We have, as I mentioned, the statement upstairs.
** Democratic Republic of the Congo
On the racks here today is a document, the Secretary-General’s report on the United Nations Mission in the Democratic Republic of the Congo (MONUC).
He surveys the UN Mission’s role in the preparations for the 30 July elections, including security plans for election day, and the United Nations humanitarian work in the country and the UN Mission’s efforts in assisting the Congolese authorities in disarming local militias.
The Secretary-General also gives an update on the UN Mission’s strategy to combat sexual exploitation and abuse and other types of misconduct.
Turning to Indonesia, four weeks after the devastating earthquake in Java, Indonesia, it has become apparent that the damage sustained, particularly to housing, is worse than initially thought.
According to the Office for the Coordination of Humanitarian Affairs (OCHA), at least 1 million people have lost their homes, more than 300,000 people need emergency shelter, and reconstruction is expected to take a minimum of two years. Despite the urgent needs, the emergency response plan remains less than 23 per cent funded.
There is a press release on that upstairs.
We also have a press release by the World Food Programme (WFP) on the transportation of emergency food aid to 225,000 drought-stricken people in the western part of Nepal.
**World Urban Forum
UN-HABITAT’s World Urban Forum is ending in Vancouver, Canada, today. We have a press conference that will be happening shortly. About 8,000 participants, including experts, slum dwellers, city planners, Government officials and others have spent the past week discussing the problems of urbanization under the theme “Our Future: Sustainable Cities -- Turning Ideas Into Action”.
We should have a summary of the press conference later this afternoon.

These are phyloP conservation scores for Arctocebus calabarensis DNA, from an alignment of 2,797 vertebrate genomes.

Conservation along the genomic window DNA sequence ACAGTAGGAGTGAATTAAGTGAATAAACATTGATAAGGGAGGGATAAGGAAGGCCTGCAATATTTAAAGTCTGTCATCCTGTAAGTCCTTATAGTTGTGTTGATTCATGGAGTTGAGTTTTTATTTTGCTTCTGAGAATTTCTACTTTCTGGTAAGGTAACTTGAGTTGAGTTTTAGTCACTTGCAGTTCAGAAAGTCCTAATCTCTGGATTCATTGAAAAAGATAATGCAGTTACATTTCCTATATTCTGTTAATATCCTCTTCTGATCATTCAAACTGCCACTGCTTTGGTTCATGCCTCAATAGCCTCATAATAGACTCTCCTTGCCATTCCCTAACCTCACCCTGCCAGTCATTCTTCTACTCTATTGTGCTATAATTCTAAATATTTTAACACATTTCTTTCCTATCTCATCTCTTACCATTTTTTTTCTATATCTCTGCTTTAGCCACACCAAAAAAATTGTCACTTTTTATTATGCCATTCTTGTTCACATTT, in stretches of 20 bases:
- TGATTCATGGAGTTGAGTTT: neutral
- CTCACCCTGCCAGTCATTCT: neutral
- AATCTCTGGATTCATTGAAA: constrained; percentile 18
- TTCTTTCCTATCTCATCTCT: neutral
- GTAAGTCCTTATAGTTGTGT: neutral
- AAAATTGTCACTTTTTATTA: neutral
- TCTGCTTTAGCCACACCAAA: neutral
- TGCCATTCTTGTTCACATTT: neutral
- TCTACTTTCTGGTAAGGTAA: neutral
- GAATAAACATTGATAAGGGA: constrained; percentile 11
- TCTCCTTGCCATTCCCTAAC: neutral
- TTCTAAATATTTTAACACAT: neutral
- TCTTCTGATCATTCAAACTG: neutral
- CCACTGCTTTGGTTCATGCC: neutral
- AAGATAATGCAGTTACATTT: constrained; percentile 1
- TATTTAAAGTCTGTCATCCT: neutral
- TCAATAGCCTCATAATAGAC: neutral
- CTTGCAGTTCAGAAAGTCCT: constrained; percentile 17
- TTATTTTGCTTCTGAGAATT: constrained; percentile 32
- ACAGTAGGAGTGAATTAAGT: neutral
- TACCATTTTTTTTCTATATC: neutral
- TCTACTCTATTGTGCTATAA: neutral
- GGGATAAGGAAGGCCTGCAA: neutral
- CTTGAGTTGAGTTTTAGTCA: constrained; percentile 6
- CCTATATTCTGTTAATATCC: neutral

Finally, I have a statement attributable to the Spokesman for the Secretary-General, who was sad to learn of the death today of Professor Louis Sohn, an important figure in the history of the United Nations and international law.
Mr. Sohn, who served as Professor of Law at Harvard University and the University of Georgia, was a member of the United States delegation at the San Francisco conference in 1945, at which the United Nations Charter was drawn up, and also, from 1974 to 1982, at the conference which drafted the International Convention on the Law of the Sea.
Throughout his life, he won wide respect as a voice of reason and source of wisdom, and was a firm believer in the importance of the United Nations and of the rule of law in settling international disputes.
The Secretary-General extends his deepest condolences to Professor Sohn’s family, and to the Government and the people of the United States.
We have that statement available upstairs for you.
Just to flag for Monday, at 11 a.m. the Permanent Mission of Switzerland will be sponsoring a press conference to launch the Small Arms Survey 2006. That’s Monday at 11 a.m. in this room.
Our guest on Monday will be the Special Representative of the Secretary-General for Children and Armed Conflict, who will brief on her recent visit to Uganda and the report of the Secretary-General on children and armed conflict in the Democratic Republic of the Congo.
We also should have the week ahead for your planning purposes next week, and Pragati Pascale, the General Assembly Spokesperson, is here to brief you on the latest from the General Assembly.
**Questions and Answers
Question: Two questions about Uganda. One is… Uganda has sent a representative to Juba in South Sudan, I guess, to meet with the Lord’s Resistance Army, and they’ve called for the United Nations to keep a military option on the table in terms of capturing Joseph Kony. Since they’re calling for United Nations action, I wonder if the United Nations has any response to that.
Deputy Spokesman: I don’t have an immediate response, but I will get you one after this briefing.